Greek government unveils new casino licensing plans


greece-casino-licensing-rulesGreece’s long-delayed integrated resort casino plans may finally go ahead after the government unveiled its equally overdue casino regulations.

On Thursday, Greek parliamentarians debated a new Finance Ministry amendment to Law 4512/2018 that would establish terms and conditions for the operation of casinos. The new rules will be of particular interest to would-be operators of gaming facilities in the proposed €8b Hellinikon resort project on the grounds of the old Athens international airport.

The new rules establish a two-tiered casino licensing regime: ‘single-entry’ licenses would apply to operations tied to four-star hotels, would have a 15-year duration and would require minimum paid-up capital of €500k (rising to €5m after five years).

‘Wide-range’ casino licenses would require five-star hotel accommodations plus at least one major non-gaming draw, such as a golf course, convention center, marina and spa facilities. These licenses would be valid for 30 years and would require paid-up capital of €1m to start, rising to €10m after five years.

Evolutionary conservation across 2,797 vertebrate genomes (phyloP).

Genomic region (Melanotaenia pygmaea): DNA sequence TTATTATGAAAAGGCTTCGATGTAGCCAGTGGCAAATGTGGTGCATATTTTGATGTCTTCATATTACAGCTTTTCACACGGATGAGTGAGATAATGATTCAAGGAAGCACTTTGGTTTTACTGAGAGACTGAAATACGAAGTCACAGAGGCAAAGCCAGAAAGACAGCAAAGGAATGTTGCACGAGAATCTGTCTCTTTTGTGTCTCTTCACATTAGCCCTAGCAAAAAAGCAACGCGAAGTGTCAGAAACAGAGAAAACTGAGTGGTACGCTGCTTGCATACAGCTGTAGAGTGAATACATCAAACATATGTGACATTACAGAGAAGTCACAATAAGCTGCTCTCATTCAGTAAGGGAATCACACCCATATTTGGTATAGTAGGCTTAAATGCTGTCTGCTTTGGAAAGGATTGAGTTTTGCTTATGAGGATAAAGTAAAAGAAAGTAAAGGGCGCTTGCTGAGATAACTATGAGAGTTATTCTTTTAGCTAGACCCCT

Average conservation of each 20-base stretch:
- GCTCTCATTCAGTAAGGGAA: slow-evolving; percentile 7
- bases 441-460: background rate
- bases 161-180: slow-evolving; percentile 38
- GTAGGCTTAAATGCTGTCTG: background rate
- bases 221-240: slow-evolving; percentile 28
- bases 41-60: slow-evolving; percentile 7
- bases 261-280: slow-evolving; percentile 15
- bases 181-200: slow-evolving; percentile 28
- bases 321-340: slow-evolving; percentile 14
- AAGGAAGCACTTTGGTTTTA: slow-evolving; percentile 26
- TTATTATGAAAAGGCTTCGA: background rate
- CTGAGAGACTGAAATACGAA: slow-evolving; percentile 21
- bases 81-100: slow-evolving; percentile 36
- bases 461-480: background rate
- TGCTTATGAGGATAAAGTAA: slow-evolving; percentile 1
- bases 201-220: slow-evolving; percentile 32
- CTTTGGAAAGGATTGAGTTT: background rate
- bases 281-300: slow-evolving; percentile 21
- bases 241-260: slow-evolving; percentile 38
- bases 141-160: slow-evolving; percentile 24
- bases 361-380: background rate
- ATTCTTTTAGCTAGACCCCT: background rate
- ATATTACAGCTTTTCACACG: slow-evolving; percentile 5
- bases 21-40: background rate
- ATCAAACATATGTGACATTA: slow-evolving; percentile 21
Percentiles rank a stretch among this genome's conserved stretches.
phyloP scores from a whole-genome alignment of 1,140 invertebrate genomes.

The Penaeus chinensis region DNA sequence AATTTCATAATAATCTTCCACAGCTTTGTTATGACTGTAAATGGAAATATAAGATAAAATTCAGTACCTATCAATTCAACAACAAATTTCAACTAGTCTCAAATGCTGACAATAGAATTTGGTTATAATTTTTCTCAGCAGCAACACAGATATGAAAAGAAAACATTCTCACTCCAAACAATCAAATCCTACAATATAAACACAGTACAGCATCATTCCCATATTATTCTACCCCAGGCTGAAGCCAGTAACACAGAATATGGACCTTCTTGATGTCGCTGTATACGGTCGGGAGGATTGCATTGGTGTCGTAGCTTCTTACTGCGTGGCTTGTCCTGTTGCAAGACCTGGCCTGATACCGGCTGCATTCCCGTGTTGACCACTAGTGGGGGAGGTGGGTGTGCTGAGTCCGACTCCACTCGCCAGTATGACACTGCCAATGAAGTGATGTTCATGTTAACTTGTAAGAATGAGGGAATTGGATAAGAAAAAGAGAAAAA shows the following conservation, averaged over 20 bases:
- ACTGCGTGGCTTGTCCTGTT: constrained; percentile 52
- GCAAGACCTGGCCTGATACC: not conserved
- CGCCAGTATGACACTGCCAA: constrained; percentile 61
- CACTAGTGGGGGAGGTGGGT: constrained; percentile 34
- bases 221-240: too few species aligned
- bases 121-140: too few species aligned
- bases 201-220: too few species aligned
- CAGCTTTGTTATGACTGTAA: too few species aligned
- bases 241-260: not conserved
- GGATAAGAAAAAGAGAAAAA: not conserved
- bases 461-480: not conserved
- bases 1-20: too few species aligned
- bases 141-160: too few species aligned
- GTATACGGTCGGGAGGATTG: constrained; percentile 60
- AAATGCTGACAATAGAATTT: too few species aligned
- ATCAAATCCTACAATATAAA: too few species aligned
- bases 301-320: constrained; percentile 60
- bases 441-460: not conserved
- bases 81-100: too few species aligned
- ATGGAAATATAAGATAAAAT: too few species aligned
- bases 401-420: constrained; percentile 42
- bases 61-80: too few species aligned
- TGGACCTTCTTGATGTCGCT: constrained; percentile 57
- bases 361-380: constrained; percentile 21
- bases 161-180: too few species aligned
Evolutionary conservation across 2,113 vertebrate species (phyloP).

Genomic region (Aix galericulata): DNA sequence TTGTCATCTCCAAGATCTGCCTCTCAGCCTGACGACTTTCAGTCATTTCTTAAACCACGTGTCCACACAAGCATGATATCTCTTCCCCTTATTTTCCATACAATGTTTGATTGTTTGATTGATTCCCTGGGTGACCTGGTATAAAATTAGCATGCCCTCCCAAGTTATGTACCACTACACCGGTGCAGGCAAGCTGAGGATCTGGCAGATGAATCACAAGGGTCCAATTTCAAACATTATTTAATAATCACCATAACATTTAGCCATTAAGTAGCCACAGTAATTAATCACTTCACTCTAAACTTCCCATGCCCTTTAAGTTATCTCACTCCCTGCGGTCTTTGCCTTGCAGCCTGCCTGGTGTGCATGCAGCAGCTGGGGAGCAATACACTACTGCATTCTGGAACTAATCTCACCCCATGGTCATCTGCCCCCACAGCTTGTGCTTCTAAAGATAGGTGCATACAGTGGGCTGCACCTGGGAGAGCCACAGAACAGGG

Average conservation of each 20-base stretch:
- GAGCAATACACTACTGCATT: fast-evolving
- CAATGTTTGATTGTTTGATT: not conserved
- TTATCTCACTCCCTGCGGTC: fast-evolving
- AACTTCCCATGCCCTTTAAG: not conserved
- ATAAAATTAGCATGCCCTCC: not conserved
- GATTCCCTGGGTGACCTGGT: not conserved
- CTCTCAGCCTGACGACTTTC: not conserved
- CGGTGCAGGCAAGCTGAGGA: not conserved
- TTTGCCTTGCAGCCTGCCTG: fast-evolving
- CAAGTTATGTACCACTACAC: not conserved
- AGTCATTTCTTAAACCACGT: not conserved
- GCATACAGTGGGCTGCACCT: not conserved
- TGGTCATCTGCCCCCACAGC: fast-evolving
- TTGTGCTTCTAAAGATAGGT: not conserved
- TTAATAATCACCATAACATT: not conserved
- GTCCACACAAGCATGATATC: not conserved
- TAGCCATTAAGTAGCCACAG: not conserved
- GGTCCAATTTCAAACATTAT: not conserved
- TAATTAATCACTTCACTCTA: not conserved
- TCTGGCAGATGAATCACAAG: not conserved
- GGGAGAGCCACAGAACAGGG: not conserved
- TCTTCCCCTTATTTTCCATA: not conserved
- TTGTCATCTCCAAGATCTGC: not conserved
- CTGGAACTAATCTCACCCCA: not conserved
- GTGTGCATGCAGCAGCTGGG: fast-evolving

Greece’s existing casino operators will apparently have to re-apply to continue operating under the new system, and to enjoy the reduced tax structure that the government approved in January. Existing casinos will reportedly be given a deadline of December 1, 2019 to submit their new applications.

Finance Minister Euclid Tsakalotos told parliament that the proposals would enable the tender for the Hellinikon casino license to finally get underway within one month. In October, Greek media reported that only three US casino operatorsHard Rock International, Caesars Entertainment and Mohegan Gaming & Entertainment – remained in the Hellinikon license derby.

While these companies will welcome the government’s efforts to advance the country’s first major casino project, the 24 holders of Greece’s ‘temporary’ online gambling licenses are still waiting on the government to implement its new online licensing regime. Does the Finance Ministry have any other goodies left in its Santa’s sack?